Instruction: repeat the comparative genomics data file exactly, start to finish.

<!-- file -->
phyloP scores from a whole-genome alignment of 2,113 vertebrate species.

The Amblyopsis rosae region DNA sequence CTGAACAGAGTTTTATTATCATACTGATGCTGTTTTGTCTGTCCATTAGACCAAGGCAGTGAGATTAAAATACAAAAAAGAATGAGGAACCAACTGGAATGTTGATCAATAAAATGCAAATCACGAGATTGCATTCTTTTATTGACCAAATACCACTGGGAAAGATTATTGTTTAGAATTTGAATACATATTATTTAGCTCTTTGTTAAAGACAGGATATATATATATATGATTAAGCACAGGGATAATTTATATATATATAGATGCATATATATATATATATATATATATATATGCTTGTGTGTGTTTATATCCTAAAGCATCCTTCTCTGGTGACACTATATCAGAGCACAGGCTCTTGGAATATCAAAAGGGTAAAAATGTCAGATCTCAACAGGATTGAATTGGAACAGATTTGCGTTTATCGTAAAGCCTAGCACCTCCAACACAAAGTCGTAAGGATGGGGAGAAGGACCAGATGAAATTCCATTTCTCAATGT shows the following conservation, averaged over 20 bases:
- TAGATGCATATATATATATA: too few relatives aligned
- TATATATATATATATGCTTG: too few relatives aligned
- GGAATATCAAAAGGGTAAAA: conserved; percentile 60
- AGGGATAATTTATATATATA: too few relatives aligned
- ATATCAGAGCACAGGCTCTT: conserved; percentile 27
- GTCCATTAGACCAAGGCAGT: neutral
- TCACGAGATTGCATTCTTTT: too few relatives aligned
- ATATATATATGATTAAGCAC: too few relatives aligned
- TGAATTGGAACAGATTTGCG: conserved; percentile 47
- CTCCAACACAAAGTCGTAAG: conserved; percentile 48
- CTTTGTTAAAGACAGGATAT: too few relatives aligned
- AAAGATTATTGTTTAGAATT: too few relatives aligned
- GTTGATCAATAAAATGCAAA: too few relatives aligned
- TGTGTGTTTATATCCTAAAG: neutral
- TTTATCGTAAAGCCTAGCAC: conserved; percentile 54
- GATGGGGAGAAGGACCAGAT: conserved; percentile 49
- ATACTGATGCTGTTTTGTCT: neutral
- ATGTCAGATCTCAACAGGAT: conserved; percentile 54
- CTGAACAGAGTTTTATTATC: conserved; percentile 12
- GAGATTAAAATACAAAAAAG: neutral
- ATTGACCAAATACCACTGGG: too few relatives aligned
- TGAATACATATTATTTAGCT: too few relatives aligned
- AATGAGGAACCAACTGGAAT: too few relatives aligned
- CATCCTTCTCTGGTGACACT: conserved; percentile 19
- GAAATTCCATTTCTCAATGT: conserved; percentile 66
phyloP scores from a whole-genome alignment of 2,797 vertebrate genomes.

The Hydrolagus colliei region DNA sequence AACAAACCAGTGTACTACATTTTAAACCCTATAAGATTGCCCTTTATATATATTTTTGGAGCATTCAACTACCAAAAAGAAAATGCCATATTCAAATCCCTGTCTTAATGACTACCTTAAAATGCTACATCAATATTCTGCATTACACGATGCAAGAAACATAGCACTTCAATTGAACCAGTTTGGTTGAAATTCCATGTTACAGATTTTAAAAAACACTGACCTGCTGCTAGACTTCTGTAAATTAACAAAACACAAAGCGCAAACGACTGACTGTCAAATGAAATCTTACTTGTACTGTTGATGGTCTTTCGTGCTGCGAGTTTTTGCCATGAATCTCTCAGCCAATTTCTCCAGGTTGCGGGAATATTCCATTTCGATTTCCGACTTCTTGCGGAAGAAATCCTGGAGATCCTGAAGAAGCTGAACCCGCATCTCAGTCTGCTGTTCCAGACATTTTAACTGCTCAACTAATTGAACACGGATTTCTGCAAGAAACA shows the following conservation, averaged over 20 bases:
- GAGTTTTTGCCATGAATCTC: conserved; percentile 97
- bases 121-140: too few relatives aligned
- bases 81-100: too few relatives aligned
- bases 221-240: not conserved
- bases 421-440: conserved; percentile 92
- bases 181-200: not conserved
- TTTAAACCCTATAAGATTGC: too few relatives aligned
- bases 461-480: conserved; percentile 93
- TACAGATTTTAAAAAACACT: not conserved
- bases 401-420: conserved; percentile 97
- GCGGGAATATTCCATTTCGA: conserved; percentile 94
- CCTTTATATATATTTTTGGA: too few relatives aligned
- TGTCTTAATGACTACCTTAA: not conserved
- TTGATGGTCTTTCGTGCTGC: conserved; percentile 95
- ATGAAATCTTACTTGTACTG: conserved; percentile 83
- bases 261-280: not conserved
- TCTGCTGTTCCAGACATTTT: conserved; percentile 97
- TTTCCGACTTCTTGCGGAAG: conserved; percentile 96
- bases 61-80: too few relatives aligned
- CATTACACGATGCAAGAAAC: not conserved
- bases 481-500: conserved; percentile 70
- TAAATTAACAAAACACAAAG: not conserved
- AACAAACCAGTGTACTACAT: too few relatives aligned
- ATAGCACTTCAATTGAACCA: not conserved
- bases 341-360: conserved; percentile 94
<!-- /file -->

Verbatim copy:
phyloP scores from a whole-genome alignment of 2,113 vertebrate species.

The Amblyopsis rosae region DNA sequence CTGAACAGAGTTTTATTATCATACTGATGCTGTTTTGTCTGTCCATTAGACCAAGGCAGTGAGATTAAAATACAAAAAAGAATGAGGAACCAACTGGAATGTTGATCAATAAAATGCAAATCACGAGATTGCATTCTTTTATTGACCAAATACCACTGGGAAAGATTATTGTTTAGAATTTGAATACATATTATTTAGCTCTTTGTTAAAGACAGGATATATATATATATGATTAAGCACAGGGATAATTTATATATATATAGATGCATATATATATATATATATATATATATATGCTTGTGTGTGTTTATATCCTAAAGCATCCTTCTCTGGTGACACTATATCAGAGCACAGGCTCTTGGAATATCAAAAGGGTAAAAATGTCAGATCTCAACAGGATTGAATTGGAACAGATTTGCGTTTATCGTAAAGCCTAGCACCTCCAACACAAAGTCGTAAGGATGGGGAGAAGGACCAGATGAAATTCCATTTCTCAATGT shows the following conservation, averaged over 20 bases:
- TAGATGCATATATATATATA: too few relatives aligned
- TATATATATATATATGCTTG: too few relatives aligned
- GGAATATCAAAAGGGTAAAA: conserved; percentile 60
- AGGGATAATTTATATATATA: too few relatives aligned
- ATATCAGAGCACAGGCTCTT: conserved; percentile 27
- GTCCATTAGACCAAGGCAGT: neutral
- TCACGAGATTGCATTCTTTT: too few relatives aligned
- ATATATATATGATTAAGCAC: too few relatives aligned
- TGAATTGGAACAGATTTGCG: conserved; percentile 47
- CTCCAACACAAAGTCGTAAG: conserved; percentile 48
- CTTTGTTAAAGACAGGATAT: too few relatives aligned
- AAAGATTATTGTTTAGAATT: too few relatives aligned
- GTTGATCAATAAAATGCAAA: too few relatives aligned
- TGTGTGTTTATATCCTAAAG: neutral
- TTTATCGTAAAGCCTAGCAC: conserved; percentile 54
- GATGGGGAGAAGGACCAGAT: conserved; percentile 49
- ATACTGATGCTGTTTTGTCT: neutral
- ATGTCAGATCTCAACAGGAT: conserved; percentile 54
- CTGAACAGAGTTTTATTATC: conserved; percentile 12
- GAGATTAAAATACAAAAAAG: neutral
- ATTGACCAAATACCACTGGG: too few relatives aligned
- TGAATACATATTATTTAGCT: too few relatives aligned
- AATGAGGAACCAACTGGAAT: too few relatives aligned
- CATCCTTCTCTGGTGACACT: conserved; percentile 19
- GAAATTCCATTTCTCAATGT: conserved; percentile 66
phyloP scores from a whole-genome alignment of 2,797 vertebrate genomes.

The Hydrolagus colliei region DNA sequence AACAAACCAGTGTACTACATTTTAAACCCTATAAGATTGCCCTTTATATATATTTTTGGAGCATTCAACTACCAAAAAGAAAATGCCATATTCAAATCCCTGTCTTAATGACTACCTTAAAATGCTACATCAATATTCTGCATTACACGATGCAAGAAACATAGCACTTCAATTGAACCAGTTTGGTTGAAATTCCATGTTACAGATTTTAAAAAACACTGACCTGCTGCTAGACTTCTGTAAATTAACAAAACACAAAGCGCAAACGACTGACTGTCAAATGAAATCTTACTTGTACTGTTGATGGTCTTTCGTGCTGCGAGTTTTTGCCATGAATCTCTCAGCCAATTTCTCCAGGTTGCGGGAATATTCCATTTCGATTTCCGACTTCTTGCGGAAGAAATCCTGGAGATCCTGAAGAAGCTGAACCCGCATCTCAGTCTGCTGTTCCAGACATTTTAACTGCTCAACTAATTGAACACGGATTTCTGCAAGAAACA shows the following conservation, averaged over 20 bases:
- GAGTTTTTGCCATGAATCTC: conserved; percentile 97
- bases 121-140: too few relatives aligned
- bases 81-100: too few relatives aligned
- bases 221-240: not conserved
- bases 421-440: conserved; percentile 92
- bases 181-200: not conserved
- TTTAAACCCTATAAGATTGC: too few relatives aligned
- bases 461-480: conserved; percentile 93
- TACAGATTTTAAAAAACACT: not conserved
- bases 401-420: conserved; percentile 97
- GCGGGAATATTCCATTTCGA: conserved; percentile 94
- CCTTTATATATATTTTTGGA: too few relatives aligned
- TGTCTTAATGACTACCTTAA: not conserved
- TTGATGGTCTTTCGTGCTGC: conserved; percentile 95
- ATGAAATCTTACTTGTACTG: conserved; percentile 83
- bases 261-280: not conserved
- TCTGCTGTTCCAGACATTTT: conserved; percentile 97
- TTTCCGACTTCTTGCGGAAG: conserved; percentile 96
- bases 61-80: too few relatives aligned
- CATTACACGATGCAAGAAAC: not conserved
- bases 481-500: conserved; percentile 70
- TAAATTAACAAAACACAAAG: not conserved
- AACAAACCAGTGTACTACAT: too few relatives aligned
- ATAGCACTTCAATTGAACCA: not conserved
- bases 341-360: conserved; percentile 94